Plants can do arithmetic.
No, it’s not that they are doing quadratic equations or some such. Scientists from the John Innes Center in Norwich in the U.K. have found that plants do perform what could best be called arithmetic division overnight. The reason is to help them make it through the night without starving.
During the day, plants feed themselves by taking energy from the sun and converting carbon dioxide into sugars and starches. But at night, they have to rely on the starch they’ve stored up to survive till dawn returns.
From studying Arabidopsis (which is from the same family as cabbages and is commonly used in scientific studies), Professor Martin Howard found that plants ration out their stores of starch by making adjustments to how much they consume. As darkness could fall early or the sun appear (and disappear) at different times, such adjustments are necessary.
Via mathematical modeling, Howard found that plants go about this process very precisely by performing what would have to be called division. Science Daily explains:
During the night, mechanisms inside the leaf measure the size of the starch store and estimate the length of time until dawn. Information about time comes from an internal clock, similar to our own body clock. The size of the starch store is then divided by the length of time until dawn to set the correct rate of starch consumption, so that, by dawn, around 95 percent of starch is used up.
That is, even in the night, plants are still growing and producing. ”Understanding how plants continue to grow in the dark could help unlock new ways to boost crop yield,” comments metabolic biologist Professor Alison Smith.
What’s notable is how efficiently plants divy up their starch stores. Impulsively consuming all the starch at once could actually be disastrous, as Smith points out: “If the starch store is used too fast, plants will starve and stop growing during the night. If the store is used too slowly, some of it will be wasted.”
Arithmetic division is pretty basic math, of course, but it is still “astonishing” to know that plants can do such “in a simple, chemical way,” Smith says in the BBC. Howard underscores that their study (which is published in the online journal e-Life) “is the first concrete example in biology of such a sophisticated arithmetic calculation.”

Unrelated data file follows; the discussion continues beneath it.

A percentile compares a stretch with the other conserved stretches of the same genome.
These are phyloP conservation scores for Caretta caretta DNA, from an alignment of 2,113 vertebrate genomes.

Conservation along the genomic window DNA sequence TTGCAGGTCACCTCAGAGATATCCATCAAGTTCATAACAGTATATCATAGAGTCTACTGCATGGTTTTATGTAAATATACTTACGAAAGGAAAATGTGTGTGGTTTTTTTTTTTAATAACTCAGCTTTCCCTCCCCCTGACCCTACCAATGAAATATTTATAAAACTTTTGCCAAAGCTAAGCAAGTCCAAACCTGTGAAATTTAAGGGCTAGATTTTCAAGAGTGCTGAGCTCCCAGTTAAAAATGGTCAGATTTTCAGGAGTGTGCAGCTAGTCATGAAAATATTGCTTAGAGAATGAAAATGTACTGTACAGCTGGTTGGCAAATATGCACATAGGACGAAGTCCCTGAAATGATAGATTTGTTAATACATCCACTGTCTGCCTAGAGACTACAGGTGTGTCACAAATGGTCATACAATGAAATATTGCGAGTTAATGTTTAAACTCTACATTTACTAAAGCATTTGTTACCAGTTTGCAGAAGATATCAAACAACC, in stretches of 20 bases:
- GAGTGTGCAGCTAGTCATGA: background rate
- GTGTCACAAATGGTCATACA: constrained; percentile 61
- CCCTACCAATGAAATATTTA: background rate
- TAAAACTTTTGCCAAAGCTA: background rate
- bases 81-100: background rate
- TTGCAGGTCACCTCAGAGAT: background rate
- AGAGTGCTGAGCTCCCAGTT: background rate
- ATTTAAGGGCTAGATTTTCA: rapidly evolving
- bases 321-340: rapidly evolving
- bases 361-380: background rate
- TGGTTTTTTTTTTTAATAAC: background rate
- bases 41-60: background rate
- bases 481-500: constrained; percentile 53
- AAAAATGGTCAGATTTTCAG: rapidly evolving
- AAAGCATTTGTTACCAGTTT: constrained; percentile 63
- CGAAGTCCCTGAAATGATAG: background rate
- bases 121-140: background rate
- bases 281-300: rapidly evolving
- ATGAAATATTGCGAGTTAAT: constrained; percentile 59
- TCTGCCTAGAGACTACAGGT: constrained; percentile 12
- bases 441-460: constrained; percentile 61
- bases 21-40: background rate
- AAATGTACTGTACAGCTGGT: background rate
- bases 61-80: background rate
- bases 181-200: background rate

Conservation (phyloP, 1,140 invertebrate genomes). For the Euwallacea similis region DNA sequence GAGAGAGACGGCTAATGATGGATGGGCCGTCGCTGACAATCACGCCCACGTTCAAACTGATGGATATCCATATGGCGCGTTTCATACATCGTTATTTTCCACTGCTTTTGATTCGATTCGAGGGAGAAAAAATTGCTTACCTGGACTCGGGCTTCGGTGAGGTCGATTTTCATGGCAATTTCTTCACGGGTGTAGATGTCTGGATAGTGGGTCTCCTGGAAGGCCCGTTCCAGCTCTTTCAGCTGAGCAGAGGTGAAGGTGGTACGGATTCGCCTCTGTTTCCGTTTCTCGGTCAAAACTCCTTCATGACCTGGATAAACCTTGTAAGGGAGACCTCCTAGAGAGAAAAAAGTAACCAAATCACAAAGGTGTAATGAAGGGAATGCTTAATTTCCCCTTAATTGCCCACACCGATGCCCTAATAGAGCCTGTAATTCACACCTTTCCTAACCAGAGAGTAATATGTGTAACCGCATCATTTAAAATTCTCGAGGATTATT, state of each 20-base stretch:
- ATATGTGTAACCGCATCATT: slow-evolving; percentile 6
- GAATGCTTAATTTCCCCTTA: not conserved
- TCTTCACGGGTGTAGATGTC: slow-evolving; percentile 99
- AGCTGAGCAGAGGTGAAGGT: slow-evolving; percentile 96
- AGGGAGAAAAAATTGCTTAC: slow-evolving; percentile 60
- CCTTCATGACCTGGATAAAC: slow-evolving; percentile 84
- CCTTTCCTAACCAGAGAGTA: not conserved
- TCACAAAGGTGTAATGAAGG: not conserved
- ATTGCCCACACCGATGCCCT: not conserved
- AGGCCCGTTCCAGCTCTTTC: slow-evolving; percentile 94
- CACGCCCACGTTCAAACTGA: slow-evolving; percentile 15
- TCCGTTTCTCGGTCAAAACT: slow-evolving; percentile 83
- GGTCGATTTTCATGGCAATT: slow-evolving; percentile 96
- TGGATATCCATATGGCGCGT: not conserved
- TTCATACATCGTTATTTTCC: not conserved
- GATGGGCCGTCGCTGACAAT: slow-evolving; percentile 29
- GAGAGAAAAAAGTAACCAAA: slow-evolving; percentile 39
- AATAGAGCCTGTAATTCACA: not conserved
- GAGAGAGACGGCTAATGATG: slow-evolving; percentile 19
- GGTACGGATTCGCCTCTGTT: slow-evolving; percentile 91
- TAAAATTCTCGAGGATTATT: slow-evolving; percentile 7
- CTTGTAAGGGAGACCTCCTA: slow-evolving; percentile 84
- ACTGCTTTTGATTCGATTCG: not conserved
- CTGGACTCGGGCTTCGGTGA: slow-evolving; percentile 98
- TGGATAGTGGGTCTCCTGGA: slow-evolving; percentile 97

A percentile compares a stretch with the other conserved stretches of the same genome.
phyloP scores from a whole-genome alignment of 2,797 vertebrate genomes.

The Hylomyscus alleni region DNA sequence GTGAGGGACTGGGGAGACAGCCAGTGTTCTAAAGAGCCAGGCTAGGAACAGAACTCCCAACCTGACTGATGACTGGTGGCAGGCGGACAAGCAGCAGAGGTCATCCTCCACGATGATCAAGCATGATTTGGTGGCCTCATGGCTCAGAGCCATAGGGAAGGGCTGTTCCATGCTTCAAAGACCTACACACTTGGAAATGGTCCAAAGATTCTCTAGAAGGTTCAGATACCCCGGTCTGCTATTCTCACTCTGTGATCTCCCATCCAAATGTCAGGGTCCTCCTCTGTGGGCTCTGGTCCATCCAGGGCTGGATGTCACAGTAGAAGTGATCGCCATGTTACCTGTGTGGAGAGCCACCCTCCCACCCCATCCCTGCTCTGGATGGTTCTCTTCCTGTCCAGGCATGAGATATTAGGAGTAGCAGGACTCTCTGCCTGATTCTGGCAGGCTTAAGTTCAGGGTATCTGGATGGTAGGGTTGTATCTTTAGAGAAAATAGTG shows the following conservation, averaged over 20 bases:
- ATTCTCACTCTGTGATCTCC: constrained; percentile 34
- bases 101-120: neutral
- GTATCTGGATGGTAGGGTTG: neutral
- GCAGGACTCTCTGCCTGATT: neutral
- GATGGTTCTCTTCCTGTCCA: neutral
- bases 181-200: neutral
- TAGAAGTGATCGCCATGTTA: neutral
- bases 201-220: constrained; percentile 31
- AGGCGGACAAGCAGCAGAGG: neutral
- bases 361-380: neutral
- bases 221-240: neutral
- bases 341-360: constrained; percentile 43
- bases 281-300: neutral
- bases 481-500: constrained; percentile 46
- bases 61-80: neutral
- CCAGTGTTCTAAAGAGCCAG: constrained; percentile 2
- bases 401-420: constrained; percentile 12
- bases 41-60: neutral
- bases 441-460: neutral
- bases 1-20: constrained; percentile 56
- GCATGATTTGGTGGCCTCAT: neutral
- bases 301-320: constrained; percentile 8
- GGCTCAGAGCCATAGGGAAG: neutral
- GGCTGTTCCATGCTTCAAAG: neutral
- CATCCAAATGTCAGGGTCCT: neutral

Animals, including birds, may also drawn on similar chemically-based, arithmetic operations to ration out their store of fat while migrating or when they are unable to eat while incubating eggs.
Dr Richard Buggs of Queen Mary, University of London, emphasizes that the study is not evidence for plant intelligence, but simply “suggests that plants have a mechanism designed to automatically regulate how fast they burn carbohydrates at night.”
Howard’s and Smith’s research offers a window into the secret life of plants; to questions of plant sentience and (as one conference on this topic puts it), “the capacity of collaboration of plants with us animals.” Plants may not do math (as Buggs puts it) “with a purpose in mind like we do.” But any mother who opens the refrigerator (just stocked that afternoon with groceries) containing only a tomato and a jar of peanut butter has to admire plants’ ability to mete out their starch stores — their food — with such careful efficiency.
Photo via Ada Be/Flickr
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